We’ve recently seen evidence that more companies are creating space on their sites for customer reviews. According to Alterian, 74% of Americans use online comparison sites to gather product information. While this seems like a straightforward case of increasing adoption, we think it might signal a shift in how people use reviews.
While writing Liminal, we saw that customer reviews did not perform well with respect to the six engagement elements. People are becoming skeptical of reviews, not trusting what they read. Those of us who have read customer reviews regularly expect to find the glowing alongside the devastating. Evidence from some industries indicates that people with very good or very bad experiences are among the most likely to post in the first place. Unfortunately, the general exuberance of these reviews makes them useless to the majority of us.
Corporate America is starting to pick up on this trend. The article “Amazon Fake Reviews get More Subversive“ shows how companies are taking a new tack in creating fake product reviews. They’ve given up on the “rah-rah” and started simply mentioning the names of their products. To wit:
“I used these with an Onkyo HT6100 HTIB system, and everything worked out fine. I was a little worried at first because the mounts are plastic, but they were plenty strong enough to handle the Onkyo speakers which are about 12 inches tall. Good mounts at a good price! -Nick“
This is clever for a few reasons. First, it gets the product name out in a positive light, but still sounds natural enough to have come from a real person. Second, it makes us think that the writer has experience with the actual product.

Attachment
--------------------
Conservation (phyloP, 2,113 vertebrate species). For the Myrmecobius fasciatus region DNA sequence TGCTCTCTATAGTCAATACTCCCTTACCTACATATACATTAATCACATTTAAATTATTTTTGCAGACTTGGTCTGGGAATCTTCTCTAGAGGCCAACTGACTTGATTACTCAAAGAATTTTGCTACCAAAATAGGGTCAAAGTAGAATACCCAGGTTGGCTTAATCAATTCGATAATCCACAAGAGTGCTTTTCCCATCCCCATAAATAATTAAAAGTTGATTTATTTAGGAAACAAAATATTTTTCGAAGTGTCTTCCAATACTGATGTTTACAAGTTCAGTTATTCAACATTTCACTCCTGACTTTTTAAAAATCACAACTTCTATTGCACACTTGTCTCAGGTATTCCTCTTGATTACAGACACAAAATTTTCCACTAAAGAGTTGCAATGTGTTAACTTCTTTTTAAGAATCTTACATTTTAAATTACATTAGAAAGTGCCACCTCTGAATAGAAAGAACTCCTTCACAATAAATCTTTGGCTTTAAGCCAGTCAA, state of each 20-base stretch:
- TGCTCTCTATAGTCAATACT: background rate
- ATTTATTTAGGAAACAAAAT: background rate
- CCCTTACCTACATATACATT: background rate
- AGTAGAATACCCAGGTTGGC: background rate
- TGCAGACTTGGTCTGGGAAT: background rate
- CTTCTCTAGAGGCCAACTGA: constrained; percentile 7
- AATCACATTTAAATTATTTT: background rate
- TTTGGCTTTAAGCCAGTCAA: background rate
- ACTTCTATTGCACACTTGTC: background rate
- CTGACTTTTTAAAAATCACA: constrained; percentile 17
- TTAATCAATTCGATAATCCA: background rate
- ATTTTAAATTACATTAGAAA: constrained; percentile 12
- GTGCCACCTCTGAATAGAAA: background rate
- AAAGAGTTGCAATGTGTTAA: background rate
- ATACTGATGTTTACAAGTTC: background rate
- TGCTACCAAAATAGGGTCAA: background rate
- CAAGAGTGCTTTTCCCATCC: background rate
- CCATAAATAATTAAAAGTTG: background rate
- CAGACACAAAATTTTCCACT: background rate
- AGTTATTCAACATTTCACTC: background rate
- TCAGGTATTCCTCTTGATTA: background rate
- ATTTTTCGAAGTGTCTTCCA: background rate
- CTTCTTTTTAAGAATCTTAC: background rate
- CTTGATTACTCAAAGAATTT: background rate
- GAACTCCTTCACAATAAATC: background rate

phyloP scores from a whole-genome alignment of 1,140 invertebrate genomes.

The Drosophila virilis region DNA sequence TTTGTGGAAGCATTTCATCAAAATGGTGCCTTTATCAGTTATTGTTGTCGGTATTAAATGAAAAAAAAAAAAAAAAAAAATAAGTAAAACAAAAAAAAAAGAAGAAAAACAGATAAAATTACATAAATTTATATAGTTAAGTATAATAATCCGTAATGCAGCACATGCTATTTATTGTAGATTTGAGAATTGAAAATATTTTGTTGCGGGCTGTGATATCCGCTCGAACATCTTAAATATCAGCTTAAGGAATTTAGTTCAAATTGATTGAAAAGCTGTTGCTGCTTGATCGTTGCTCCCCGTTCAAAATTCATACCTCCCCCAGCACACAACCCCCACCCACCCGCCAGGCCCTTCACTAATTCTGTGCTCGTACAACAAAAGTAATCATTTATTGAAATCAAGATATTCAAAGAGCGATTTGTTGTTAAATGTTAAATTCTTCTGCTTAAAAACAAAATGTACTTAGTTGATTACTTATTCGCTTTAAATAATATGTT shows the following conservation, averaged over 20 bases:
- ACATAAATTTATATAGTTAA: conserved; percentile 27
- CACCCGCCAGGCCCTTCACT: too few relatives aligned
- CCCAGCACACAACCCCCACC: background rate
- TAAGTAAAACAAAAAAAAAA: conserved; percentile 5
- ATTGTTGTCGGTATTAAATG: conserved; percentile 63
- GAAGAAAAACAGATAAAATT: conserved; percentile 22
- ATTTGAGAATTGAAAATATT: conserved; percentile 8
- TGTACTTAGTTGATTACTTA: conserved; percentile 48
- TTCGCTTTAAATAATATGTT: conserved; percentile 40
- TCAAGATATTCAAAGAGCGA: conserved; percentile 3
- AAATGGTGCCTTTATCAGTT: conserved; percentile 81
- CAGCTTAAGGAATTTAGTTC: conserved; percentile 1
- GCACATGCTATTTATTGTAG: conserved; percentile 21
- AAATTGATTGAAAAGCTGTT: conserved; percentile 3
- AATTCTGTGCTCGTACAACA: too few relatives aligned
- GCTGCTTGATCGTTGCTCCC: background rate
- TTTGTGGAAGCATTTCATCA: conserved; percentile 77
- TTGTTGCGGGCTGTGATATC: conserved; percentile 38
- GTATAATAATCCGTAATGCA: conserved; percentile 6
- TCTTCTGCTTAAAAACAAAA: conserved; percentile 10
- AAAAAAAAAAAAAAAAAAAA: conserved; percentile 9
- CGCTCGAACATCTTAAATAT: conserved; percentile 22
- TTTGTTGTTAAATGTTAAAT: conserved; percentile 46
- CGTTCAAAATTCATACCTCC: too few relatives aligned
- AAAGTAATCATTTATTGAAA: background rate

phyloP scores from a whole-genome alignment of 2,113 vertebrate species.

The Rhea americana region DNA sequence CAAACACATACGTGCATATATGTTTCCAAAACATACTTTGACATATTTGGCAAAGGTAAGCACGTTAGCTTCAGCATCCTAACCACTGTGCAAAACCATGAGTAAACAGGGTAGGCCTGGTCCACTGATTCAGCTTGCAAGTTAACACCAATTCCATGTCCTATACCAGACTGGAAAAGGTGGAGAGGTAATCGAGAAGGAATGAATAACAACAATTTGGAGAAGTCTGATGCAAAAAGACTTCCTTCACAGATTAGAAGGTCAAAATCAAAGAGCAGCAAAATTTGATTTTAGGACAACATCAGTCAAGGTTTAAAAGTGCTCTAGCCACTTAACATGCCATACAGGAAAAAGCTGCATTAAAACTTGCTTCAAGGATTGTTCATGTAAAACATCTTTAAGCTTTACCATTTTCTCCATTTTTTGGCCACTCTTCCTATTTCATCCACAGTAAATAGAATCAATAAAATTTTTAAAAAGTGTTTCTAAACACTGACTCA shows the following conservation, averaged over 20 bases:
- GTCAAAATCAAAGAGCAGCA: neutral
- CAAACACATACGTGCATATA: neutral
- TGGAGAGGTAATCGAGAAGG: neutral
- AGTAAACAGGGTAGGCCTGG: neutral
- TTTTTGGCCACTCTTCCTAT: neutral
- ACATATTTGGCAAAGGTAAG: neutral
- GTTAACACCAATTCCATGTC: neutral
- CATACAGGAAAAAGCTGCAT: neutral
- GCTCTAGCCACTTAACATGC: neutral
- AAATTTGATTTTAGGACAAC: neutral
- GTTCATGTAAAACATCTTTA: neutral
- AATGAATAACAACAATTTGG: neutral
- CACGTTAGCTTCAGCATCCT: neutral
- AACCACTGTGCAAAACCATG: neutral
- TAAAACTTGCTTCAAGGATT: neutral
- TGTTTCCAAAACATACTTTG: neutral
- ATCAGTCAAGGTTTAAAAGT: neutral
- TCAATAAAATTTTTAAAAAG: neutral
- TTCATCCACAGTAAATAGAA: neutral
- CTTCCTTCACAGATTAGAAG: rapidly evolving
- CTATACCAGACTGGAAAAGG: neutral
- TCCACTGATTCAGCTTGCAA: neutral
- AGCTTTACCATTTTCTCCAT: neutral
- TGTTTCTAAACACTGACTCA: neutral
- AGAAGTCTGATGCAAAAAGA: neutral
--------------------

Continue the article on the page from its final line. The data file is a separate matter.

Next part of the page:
Performing due diligence while shopping means fact-checking anything that you read – period – but that’s what makes these new reviews so devious. The point of product reviews is to give us a shortcut. We hope that somebody with more time and interest in a product has already done the legwork. Just give us the expert opinion! And honestly, who is going to fact-check a product review?
Retailers have little incentive to pull positive reviews, but if we don’t want customers to lose all faith, there needs to be a way to see what’s real and what isn’t. ‘How useful was this comment to you’ ratings just ask people we don’t know to tell us what they think about opinions from people we also don’t know. Not good. Where does it end?
One potential answer lies in leveraging social graphs to surface reviews from friends, or friends of friends. This circumvents the issue of trust by letting you know exactly where a review came from and how much you should – or shouldn’t – trust it.
A less-explored avenue would use advanced diagnostic techniques like Cultural Consensus Analysis to validate new reviews against what has already been written – but that, too could fall prey to the fakers.
Until then, read carefully, and don’t forget to comment with your great ideas!